I just started learning, and have learned a lot from Wikipedia. (I'm not the best auditory learner)

Each session that I dedicate to learning, I just start with a different term (like, e.g., taxonomy, or flowering plants (Angiospermae), or Asteraceae) and then just read and click on whatever I dont know.

Wikipedia on desktop is nice because you can just hover your cursor over the word and it will give you at least a portion of the first paragraph of the article on the term. On mobile, you create folders to save and categorize articles. Like I've created the folders 'plant genus' and "plant families" so far.

Also, Coursera has some free beginner plant courses. I'm doing this one right now by Tel Aviv U and it has a lot of videos, as well as transcription of the videos.

r/Horticulture • comment
1 points • Andimia

I think the best place to start is to grow some plants that you're interested in. I use OneNote to jot down research info on things that I'm either growing or foraging but you could also start a physical notebook. It's fun to learn about the native range and habitat that your house plants are used to.

I took this course for some more detailed biological info on plants and how they interact with the world https://www.coursera.org/learn/plantknows

I like to keep an eye on this site https://phys.org/biology-news/ because it usually has info from new plant studies that are coming out and sometimes just fun info.

If you're into podcasts and blogs http://www.indefenseofplants.com/ is my favorite. Their blog posts are good little nuggets of knowledge. A few of the early podcasts can get a little dry but you can learn so much good information here in a way that's a lot easier to remember.

look into getting a tree identification book, they're always good to have for reference and then go for a hike, you can even walk around your neighborhood and practice identifying trees. Then you can go to /r/whatsthisplant/ if you get stuck on one or are unsure if you've found the right ID.

There are also more specialized subreddits depending on what you're interested in diving into.

/r/gardening/ is for personal yard gardens and questions discussion related to them

/r/marijuanaenthusiasts/ is for trees

/r/bryology/ is about moss

/r/Lichenology/ is about lichens

/r/savagegarden/ is about carnivorous plants

/r/foraging/ is good for helping to ID edible plants and mushrooms you find in the woods or to see what other people are getting from the woods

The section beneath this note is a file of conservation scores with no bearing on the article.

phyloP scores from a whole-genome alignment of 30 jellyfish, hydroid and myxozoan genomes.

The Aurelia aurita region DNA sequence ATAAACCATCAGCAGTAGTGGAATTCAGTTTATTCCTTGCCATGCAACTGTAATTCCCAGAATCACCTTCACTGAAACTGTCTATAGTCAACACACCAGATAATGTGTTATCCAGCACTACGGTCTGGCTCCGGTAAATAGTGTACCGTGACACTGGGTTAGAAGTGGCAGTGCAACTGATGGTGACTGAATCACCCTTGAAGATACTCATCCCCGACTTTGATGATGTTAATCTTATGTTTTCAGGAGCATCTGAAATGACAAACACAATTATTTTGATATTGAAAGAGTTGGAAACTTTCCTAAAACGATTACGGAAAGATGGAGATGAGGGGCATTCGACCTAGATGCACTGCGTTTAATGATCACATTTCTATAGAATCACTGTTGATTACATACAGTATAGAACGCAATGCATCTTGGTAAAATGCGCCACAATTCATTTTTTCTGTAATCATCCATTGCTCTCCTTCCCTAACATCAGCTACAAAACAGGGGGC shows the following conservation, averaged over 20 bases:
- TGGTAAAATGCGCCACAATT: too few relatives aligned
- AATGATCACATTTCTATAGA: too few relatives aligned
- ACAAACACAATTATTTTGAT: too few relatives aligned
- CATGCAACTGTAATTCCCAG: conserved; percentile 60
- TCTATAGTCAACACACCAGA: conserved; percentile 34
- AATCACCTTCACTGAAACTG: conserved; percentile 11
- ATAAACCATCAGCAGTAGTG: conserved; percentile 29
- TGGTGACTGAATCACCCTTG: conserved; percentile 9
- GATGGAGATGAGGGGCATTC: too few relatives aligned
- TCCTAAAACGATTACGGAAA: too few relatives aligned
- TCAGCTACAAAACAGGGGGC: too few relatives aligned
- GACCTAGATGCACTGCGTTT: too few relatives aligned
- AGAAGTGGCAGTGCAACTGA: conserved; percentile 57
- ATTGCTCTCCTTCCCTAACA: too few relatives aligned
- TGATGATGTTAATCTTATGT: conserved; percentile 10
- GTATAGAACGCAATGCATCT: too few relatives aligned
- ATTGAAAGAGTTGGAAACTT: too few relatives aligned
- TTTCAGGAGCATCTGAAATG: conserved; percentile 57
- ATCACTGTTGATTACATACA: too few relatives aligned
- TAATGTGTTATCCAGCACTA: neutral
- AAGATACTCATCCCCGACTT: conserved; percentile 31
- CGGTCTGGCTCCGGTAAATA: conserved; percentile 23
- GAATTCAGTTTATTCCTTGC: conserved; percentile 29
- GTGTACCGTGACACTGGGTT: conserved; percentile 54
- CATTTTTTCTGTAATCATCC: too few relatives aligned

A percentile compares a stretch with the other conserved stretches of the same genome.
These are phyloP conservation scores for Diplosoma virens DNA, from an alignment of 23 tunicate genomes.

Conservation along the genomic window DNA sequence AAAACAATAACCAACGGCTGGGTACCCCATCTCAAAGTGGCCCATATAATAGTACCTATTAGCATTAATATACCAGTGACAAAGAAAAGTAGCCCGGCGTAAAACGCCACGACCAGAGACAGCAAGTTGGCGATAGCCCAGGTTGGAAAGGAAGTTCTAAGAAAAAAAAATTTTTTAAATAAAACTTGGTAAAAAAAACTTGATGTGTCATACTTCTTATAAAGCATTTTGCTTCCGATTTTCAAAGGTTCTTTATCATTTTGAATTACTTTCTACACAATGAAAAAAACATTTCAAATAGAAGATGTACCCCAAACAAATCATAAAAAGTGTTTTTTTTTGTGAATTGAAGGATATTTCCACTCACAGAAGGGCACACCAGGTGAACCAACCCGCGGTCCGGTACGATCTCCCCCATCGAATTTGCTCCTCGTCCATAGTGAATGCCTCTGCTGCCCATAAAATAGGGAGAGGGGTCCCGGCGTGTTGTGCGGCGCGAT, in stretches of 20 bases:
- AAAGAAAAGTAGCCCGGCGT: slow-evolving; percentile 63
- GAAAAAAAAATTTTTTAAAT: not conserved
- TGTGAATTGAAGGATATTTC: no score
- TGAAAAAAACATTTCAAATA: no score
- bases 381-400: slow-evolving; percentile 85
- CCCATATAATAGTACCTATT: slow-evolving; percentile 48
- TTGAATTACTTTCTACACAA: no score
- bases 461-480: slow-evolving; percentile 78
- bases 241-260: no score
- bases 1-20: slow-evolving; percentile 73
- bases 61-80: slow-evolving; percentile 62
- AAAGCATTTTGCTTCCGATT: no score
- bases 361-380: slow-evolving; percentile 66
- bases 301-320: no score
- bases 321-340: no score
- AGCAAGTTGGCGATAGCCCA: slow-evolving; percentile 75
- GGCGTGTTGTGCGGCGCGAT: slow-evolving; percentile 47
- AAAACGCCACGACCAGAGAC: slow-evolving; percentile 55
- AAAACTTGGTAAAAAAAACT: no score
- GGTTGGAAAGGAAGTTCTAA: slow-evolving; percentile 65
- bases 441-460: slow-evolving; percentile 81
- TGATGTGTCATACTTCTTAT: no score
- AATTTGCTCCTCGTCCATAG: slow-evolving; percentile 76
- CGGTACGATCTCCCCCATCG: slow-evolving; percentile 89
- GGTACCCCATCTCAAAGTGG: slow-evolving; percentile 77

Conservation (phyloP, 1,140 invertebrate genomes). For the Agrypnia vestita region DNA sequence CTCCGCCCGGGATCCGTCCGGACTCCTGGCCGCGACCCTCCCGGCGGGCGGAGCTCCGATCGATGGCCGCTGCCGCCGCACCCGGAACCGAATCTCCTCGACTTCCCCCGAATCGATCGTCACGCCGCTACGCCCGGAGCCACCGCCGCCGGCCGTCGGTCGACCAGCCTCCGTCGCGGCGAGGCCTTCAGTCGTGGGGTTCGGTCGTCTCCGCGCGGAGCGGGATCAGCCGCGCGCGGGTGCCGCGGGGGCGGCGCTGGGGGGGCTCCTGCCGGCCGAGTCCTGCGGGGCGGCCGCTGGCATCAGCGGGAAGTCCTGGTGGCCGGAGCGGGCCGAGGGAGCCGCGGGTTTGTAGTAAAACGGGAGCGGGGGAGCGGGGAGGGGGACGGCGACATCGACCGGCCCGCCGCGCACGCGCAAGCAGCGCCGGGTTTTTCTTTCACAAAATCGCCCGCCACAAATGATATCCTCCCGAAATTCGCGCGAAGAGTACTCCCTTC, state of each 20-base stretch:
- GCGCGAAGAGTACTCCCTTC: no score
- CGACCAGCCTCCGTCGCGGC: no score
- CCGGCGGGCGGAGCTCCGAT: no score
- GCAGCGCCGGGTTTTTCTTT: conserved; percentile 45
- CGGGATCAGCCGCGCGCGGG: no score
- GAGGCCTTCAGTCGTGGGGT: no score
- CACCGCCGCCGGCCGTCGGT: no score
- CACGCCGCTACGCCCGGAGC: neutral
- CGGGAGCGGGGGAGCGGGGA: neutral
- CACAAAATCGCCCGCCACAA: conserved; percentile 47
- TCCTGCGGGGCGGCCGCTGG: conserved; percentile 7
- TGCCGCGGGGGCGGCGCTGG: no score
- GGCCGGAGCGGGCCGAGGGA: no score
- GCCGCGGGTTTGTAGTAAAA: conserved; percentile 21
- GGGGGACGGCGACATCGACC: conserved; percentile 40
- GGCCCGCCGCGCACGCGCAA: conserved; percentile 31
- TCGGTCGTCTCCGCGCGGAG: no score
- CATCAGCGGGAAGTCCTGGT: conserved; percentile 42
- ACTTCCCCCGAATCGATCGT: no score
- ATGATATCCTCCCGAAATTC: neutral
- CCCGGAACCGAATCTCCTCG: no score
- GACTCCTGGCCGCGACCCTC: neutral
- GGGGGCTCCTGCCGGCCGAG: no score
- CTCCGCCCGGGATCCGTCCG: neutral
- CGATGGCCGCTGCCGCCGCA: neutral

/r/houseplants/ is for indoor plants

I hope this is enough to get you pointed in a good direction. Maybe your area has a garden club you could join because I found just talking about plants is a great way to learn.

r/Humboldt • post
2 points • whatamidoinginsf
Does anybody want to take an online farming, social (or regular) entrepreneurship, or Android Development course with me?

Anybody interested in any of these? We could meet in a coffee shop or library and/or chat online.

https://www.udacity.com/course/new-android-fundamentals--ud851 https://www.open2study.com/courses/agriculture-and-the-world-we-live-in https://pace.oregonstate.edu/catalog/master-gardener-online https://www.coursera.org/learn/plantknows https://www.coursera.org/learn/innovative-ideas/home/welcome https://www.coursera.org/learn/social-impact/home/welcome https://www.coursera.org/learn/innovative-ideas https://www.edx.org/course/becoming-entrepreneur-mitx-launch-x-1#!

r/vegetarian • comment
1 points • SciFiPi

They don't have nociceptors, so plants don't feel pain. I took a coursera course a while ago that was really interesting. It's being offered again, and I would recommend taking it if you have time. It can be taken for free.


I read an article on phys.org regarding beliefs. There's an idea called 'motivated reasoning' that people use when deciding whether or not to accept evidence, and a person's intelligence or ignorance doesn't always predict whether or not the evidence will be accepted. Political beliefs do.


In the end, we all have our reasons for becoming a vegetarian. It's not something I advertise but it comes up often when picking a restaurant or ordering food at work. Most haven't really cared unless they are too. My manager asked some questions and has been accommodating when he or the company orders food for us.